What the uproar over Hillary Clinton's pneumonia reveals about our double standards
Traditionally, presidential nominees have been expected to meet a standard of transparency with voters and the press. Candidates of both parties agreed to provide their tax returns, information about their health and at least a minimal degree of access to the press. These disclosures have been a feature of presidential campaigns for decades.
On Sunday, the uproar over the revelation that Hillary Clinton has been diagnosed with pneumonia revealed two things about how this standard is applied differently to Clinton and Donald Trump. Clinton is expected to be fully transparent and forthcoming, and gets raked over the coals when she falls short. Trump, on the other hand, has so thoroughly dispatched with any pretense of transparency that he's not expected to play by the same rules.
In this sense, Clinton is indeed held to a higher standard than Trump. But this is because Clinton actually thinks voters deserve to know certain things about their would-be presidents. Trump doesn't care.
Great expectations: On Sunday, the Clinton campaign said the candidate had become "overheated" during a service at the 9/11 Memorial and had left early. Video later emerged of Clinton struggling to stand and needing help to get into a waiting SUV.
The Clinton campaign's statement downplayed the seriousness of the event, and faced harsh criticism after release of the video. They failed to provide information about Clinton's condition for several hours after the incident and left the traveling press in the dark about her whereabouts. Clinton supporters spent the day chalking the incident up to the heat in New York and claimed that further inquiry only fueled the kind of conspiracy theories about the candidate's health that Trump and his allies had been peddling for weeks.
Later on Sunday, the campaign released a statement from Clinton's doctor saying she had been diagnosed with pneumonia two days earlier and was "recovering nicely." Reporters were up in arms that the campaign had not only failed to tell them about the diagnosis on Friday, but had spent all day Sunday withholding pertinent information about Clinton's health after she fell ill at the 9/11 ceremony.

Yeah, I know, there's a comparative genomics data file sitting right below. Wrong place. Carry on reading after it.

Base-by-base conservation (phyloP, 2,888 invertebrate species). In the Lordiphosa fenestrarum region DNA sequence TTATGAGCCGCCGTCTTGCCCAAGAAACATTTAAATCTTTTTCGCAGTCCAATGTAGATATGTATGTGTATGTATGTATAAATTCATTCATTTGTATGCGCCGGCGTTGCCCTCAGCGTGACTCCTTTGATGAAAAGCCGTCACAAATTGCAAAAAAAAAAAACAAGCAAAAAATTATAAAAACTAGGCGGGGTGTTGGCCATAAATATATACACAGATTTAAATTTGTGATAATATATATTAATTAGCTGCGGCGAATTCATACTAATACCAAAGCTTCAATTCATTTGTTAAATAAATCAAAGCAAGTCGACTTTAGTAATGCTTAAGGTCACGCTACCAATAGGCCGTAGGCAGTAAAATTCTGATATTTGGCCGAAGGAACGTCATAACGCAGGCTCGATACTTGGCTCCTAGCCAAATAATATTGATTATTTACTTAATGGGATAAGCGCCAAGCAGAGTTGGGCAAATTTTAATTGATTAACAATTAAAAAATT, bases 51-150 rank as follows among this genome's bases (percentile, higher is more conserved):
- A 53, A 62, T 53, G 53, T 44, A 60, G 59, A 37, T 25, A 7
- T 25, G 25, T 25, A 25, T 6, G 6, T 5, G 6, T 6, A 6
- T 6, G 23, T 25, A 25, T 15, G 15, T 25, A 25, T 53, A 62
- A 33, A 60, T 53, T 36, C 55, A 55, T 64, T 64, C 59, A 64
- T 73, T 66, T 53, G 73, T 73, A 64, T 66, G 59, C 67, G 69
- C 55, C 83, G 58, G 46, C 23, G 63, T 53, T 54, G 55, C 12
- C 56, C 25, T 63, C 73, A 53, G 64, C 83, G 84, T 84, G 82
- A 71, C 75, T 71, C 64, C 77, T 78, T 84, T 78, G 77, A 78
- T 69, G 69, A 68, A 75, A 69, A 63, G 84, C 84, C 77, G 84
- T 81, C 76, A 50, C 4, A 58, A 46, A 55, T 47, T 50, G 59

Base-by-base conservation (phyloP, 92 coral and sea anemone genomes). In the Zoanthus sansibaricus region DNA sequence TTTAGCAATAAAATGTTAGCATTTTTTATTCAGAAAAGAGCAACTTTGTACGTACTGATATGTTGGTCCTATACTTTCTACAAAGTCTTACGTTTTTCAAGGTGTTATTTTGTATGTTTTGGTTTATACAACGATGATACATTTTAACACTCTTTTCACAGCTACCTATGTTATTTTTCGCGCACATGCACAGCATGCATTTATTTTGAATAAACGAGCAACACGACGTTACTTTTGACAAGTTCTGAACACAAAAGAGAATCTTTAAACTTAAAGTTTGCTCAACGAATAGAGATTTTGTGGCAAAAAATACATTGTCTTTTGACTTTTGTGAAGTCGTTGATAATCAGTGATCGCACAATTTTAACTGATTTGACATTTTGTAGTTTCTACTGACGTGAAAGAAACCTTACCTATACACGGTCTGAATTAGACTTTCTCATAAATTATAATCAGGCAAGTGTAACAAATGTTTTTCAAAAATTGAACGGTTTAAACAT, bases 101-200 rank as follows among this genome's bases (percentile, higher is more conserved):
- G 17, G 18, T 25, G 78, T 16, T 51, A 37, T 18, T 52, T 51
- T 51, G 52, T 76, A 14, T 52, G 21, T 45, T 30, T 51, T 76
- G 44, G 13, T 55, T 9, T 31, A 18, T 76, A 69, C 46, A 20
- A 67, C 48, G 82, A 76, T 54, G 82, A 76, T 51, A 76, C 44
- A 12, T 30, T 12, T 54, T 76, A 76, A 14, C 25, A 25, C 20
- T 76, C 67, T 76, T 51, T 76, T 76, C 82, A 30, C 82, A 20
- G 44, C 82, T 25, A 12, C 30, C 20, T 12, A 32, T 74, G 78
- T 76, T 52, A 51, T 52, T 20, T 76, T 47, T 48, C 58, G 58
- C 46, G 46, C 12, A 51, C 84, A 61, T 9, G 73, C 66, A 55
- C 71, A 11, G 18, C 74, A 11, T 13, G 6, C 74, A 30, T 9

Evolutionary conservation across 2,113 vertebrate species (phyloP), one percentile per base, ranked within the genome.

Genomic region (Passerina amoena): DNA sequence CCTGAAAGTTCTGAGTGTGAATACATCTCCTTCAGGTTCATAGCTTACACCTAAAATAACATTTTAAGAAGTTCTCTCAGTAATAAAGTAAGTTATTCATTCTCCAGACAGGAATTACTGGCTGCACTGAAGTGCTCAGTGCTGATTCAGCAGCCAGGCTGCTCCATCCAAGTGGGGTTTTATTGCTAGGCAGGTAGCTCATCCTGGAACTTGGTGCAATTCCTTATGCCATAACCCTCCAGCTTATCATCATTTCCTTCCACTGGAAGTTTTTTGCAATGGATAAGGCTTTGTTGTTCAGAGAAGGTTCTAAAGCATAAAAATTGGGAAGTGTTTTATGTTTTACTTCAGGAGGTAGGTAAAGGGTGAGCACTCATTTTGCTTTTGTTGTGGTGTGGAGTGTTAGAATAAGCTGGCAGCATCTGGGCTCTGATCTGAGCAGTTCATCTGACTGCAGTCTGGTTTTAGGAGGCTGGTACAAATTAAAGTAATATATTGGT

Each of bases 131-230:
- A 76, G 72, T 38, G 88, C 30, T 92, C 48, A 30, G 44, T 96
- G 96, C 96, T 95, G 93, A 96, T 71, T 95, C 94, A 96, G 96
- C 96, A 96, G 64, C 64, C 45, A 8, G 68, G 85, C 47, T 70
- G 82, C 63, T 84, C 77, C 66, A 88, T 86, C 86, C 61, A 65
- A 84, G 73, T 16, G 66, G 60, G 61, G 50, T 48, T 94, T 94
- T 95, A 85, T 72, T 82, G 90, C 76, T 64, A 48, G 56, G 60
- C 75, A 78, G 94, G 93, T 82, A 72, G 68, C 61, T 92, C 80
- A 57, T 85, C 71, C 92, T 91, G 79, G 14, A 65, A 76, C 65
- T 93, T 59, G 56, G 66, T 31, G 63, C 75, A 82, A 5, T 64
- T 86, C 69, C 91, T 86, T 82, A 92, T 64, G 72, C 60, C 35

This is the standard to which Clinton is held. Reporters expect her to be immediately forthcoming, and when she's not, she's blamed for harming her relationship with the press and allowing conspiracy theories to flourish. This has been true over the course of this campaign, on issues ranging from her use of a private email server to her failure to hold a press conference for months.
Now, this is not to say she shouldn't be held to a high standard. Clinton has a history of being needlessly evasive and dissembling, and the press's instinct to demand more access and information is a healthy one. But her treatment does stand in stark contrast with what the press expects from Trump.
Playing by a different set of rules: Trump has not released his tax returns, falsely claiming he cannot do so while he is being audited. Clinton has released tax returns from every year since 1977.
Trump has released no detailed medical records, instead having his longtime physician to draft a letter in five minutes asserting he would be "healthiest individual ever elected to the presidency." Clinton released a detailed summary of her health record written by her doctor in July 2015, not unlike the kind of summary released by presidents on a yearly basis. (Trump said on Monday he would release more detailed records later in the week.)
Until recently, Trump maintained a "blacklist" of media organizations who were forbidden from covering his events in an official capacity. Clinton recently began flying on the same plane as her traveling press contingent, and has held multiple press conferences and availabilities in recent days. While neither candidate has a "protective pool" of reporters covering their every move, the famously press-averse Clinton is now arguably outpacing Trump in terms of access to reporters.
Clinton supporters often claim that the press allows Trump to "get away" with not being transparent, but that's not entirely accurate. Rather, the press has very little leverage to compel him to release his tax returns or medical records. The standard of transparency can only exist if the candidates believe voters have a right to know a bare minimum about their potential president.
Clinton is held to this standard because she believes she owes it to voters, despite her shortcomings. Trump, meanwhile, does not. And there's not a lot we can do about it.